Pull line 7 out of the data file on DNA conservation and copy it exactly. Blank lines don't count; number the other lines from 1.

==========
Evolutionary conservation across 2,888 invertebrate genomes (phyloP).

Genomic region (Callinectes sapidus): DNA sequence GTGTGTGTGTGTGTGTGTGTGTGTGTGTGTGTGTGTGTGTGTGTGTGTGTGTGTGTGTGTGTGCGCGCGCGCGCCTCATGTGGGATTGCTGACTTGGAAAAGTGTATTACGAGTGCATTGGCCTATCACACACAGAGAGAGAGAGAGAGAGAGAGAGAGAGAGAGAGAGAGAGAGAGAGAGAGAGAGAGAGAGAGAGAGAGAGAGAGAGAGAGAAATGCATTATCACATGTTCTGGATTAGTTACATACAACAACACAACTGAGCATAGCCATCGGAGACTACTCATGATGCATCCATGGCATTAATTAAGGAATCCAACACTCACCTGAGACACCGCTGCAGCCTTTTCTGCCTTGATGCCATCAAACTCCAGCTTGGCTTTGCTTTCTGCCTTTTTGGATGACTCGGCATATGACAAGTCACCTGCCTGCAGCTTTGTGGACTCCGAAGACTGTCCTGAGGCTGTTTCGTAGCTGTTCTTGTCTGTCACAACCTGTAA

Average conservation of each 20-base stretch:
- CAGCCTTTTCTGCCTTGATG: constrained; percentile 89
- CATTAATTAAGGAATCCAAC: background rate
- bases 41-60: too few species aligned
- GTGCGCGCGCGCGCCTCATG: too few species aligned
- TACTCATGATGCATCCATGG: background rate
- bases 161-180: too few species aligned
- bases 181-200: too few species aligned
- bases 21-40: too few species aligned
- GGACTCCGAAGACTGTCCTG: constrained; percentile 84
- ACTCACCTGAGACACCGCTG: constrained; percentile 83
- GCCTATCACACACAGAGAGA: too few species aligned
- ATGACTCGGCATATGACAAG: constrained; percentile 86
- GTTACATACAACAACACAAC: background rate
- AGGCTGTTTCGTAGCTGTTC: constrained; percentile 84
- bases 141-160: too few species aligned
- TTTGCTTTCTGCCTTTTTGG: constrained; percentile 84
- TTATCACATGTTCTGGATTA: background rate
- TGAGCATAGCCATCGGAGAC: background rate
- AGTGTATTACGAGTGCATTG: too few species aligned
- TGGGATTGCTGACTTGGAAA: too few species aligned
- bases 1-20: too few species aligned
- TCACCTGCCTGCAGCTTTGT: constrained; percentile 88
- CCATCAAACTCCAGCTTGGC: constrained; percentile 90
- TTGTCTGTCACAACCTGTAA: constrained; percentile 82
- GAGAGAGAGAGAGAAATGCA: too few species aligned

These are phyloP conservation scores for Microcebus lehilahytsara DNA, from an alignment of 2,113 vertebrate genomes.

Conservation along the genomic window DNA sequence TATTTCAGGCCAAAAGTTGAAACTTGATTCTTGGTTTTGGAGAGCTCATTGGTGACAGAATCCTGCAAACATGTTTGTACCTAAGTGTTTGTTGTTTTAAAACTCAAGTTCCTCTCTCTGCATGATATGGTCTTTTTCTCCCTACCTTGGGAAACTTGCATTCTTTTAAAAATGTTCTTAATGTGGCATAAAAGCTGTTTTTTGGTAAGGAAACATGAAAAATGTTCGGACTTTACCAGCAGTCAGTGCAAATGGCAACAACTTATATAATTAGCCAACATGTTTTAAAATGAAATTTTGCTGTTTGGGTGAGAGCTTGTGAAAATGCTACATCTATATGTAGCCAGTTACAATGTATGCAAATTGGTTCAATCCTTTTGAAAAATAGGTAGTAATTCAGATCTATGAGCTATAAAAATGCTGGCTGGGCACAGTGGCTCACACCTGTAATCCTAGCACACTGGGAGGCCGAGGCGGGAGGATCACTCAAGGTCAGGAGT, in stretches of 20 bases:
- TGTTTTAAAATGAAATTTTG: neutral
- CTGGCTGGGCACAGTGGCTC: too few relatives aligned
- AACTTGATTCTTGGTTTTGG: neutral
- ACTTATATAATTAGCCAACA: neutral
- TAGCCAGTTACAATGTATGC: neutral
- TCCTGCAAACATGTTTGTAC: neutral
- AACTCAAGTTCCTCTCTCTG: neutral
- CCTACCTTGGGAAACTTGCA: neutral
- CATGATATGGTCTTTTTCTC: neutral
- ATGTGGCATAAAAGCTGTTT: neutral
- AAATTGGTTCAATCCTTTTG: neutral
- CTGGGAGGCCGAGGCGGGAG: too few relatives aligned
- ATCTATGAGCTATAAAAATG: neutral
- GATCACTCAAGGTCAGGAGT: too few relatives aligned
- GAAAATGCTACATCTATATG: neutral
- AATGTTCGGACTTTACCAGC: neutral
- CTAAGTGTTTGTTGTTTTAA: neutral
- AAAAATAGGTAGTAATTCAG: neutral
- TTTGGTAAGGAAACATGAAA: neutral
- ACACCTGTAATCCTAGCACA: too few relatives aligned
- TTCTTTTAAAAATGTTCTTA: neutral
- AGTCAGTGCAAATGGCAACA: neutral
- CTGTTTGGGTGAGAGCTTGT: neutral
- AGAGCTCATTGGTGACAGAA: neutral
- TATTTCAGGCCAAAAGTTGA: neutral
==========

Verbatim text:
- GTGCGCGCGCGCGCCTCATG: too few species aligned